« There is
a pain here searing
from West to East,
a blood that cries
from the earth up to the sky.
If I showed it to you,
it would blind your eyes.
If I made you listen to it,
it would deafen your ears. »
Koffi Kwahulé, P’tite-Souillure, Théâtrales, p. 60
This is the 50th issue of Africultures our golden anniversary! Five years after we first started, 6112 pages have been published and over 2000 articles written by nearly 300 writers in a journal that is now denser, better illustrated, and better presented
Better still, these five years have constituted an exciting and enriching adventure. Not in financial terms, of course, but that was the challenge we set ourselves to exist without State backing because that is the price you have to pay to guarantee critical autonomy. That meant that we had to start out with something simple and inexpensive, however, which would not have worked had it not been for the quality of its contents. The editorial committee, which grew out of the dynamic of another monthly journal, La Lettre des musiques et des arts africains, a journal that lasted five years thanks to the determination of Fayçal Chehat, remains unfailingly true to its commitment. Bolstered by the loyal support of the CNL, the FAS, and Editions L’Harmattan, it is constantly attracting new energies and new writers.
We banked right from the start on the Internet. Our constantly evolving website has now become a reference for all thanks to its impressive mass of information and useful data banks. The secret of our longevity is that we have indeed kept the Africultures dynamic going by enhancing our thus developed know-how. Things are still hard, of course, but we are consolidating our position daily thanks to our numerous partners.
You will already be aware that we are working on a new Africultures for 2003. This new format will allow us to continue to provide critical information on a day-to-day basis on the Internet whilst also offering a more analytical, in-depth journal that is better equipped to highlight the contributions African cultural forms make to the understanding and questioning of our world.
The present format will continue until the end of 2002, with a dossier this month on the contemporary living arts scene. But be warned, the subject isn’t « African theatre » any more than it is « African dance ». On the contrary, we have tried to incorporate the diverse range of artistic undertakings that these excessively broad terms cover. We thus regularly report on African creations (notably on the occasions of the 1999 and 2001 MASAs c.f. Africultures 18 « New African Creations » and Africultures 38 « The Living Arts in Africa » and of course in our festival reports and review columns). We also highlight the contemporary experimentation that, beyond the socio-political satires often explored by African artists confronted by the disillusions of their countries’ realities, attempts both a personal and universal, less geographically determined vision in which Africa thinks itself in global terms.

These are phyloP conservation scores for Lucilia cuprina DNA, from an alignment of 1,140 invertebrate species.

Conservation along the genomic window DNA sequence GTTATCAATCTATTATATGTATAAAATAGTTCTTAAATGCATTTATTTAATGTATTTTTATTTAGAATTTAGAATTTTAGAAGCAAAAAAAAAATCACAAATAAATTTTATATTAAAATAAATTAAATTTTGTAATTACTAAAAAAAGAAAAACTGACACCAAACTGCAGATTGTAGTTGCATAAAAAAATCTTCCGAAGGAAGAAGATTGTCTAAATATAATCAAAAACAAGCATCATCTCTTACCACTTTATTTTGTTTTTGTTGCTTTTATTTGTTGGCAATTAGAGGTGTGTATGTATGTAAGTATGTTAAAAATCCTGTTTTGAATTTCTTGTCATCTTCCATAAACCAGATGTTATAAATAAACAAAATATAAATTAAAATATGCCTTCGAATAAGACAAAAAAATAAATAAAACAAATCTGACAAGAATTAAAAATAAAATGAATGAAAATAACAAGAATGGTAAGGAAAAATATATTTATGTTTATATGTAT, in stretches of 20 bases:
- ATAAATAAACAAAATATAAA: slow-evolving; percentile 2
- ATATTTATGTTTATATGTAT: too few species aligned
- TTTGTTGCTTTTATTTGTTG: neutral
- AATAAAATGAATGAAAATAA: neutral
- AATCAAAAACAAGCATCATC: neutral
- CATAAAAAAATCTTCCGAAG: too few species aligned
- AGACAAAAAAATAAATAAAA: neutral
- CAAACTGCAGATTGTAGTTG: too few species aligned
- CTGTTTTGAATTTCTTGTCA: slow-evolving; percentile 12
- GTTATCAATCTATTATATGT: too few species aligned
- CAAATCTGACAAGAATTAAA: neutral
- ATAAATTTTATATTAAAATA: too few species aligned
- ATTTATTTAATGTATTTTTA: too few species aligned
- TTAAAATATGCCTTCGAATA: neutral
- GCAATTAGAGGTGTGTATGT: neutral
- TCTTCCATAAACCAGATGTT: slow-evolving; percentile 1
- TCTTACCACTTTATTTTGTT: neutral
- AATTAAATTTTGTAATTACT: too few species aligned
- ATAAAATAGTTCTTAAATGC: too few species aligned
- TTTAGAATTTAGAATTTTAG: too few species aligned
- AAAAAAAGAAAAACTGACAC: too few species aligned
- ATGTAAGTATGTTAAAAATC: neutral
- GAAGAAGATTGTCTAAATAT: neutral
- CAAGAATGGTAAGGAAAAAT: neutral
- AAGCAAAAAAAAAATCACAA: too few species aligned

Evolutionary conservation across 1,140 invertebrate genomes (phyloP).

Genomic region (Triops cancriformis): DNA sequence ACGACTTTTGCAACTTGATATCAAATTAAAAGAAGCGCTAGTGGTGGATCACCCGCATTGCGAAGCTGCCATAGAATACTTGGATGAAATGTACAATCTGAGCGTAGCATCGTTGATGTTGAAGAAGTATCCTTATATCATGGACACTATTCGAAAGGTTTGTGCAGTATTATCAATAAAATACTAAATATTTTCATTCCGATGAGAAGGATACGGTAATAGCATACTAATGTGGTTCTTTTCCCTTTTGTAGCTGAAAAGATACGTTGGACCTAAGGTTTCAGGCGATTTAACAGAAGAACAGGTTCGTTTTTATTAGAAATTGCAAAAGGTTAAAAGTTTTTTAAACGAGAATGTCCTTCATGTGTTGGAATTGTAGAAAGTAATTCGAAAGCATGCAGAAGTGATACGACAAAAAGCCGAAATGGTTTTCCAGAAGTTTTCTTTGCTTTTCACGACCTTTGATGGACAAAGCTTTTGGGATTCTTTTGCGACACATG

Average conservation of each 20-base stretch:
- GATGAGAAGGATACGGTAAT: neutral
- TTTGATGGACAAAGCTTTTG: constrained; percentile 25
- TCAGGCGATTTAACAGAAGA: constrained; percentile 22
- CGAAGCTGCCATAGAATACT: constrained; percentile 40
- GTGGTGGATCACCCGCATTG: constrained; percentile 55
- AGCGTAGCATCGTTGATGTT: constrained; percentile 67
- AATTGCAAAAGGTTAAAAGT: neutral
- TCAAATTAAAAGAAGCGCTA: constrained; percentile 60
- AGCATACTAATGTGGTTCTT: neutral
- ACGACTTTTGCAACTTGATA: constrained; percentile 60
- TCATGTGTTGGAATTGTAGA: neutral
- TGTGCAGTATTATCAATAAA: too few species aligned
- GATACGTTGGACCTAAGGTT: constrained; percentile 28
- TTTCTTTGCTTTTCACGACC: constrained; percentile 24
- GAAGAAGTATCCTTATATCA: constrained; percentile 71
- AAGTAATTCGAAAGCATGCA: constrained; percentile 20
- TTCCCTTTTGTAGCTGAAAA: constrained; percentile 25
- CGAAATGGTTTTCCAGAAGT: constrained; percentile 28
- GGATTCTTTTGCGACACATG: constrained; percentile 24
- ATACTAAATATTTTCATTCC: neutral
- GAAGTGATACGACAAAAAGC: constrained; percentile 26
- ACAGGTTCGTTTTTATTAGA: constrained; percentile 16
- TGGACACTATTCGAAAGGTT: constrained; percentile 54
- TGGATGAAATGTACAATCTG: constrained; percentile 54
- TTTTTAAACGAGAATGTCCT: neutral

It is the word « contemporary » that counts most of all in this title, therefore, because this is precisely what people deny Africa. Africa’s constant confinement to all that is ancestral, mythical, or primitive refuses the contemporaneity of artistic works whose themes, undertakings and forms are perfectly contemporary, causing numerous festivals to « overlook » them in their programmes. The word also counts because the new styles dialogue with contemporary European creation. They no longer address just an African audience, therefore, but rather all those who, aware of contemporary violence, of the « searing pain » that Koffi Kwahulé refers to, recognise that Africa has something to tell the world. This something is not about fixed identities, but is about Africa’s experience of modernity, of roving, of being caught between two cultures, of want. Whereas post-independence artworks strove to fill the cultural and identity voids, these works assume the voids left by History as a question put to a world whose references are being blown away by the winds of standardisation and isolationism. This existential questioning challenges established references. If it speaks so much to us all, irrespective of borders, it is because it guides us in our own quest for a way forward.
A lot of festivals continue to clutch at backward-looking visions of Africa. France’s Overseas Territories share this invisibility, which makes the TOMA initiative at Avignon a happy exception. We backed it right from the start, chairing roundtables and reporting on its shows. This dossier also testifies to the initiatives that help put the black world on contemporary stages, because our ears truly need to be deafened.
///Article N° : 5614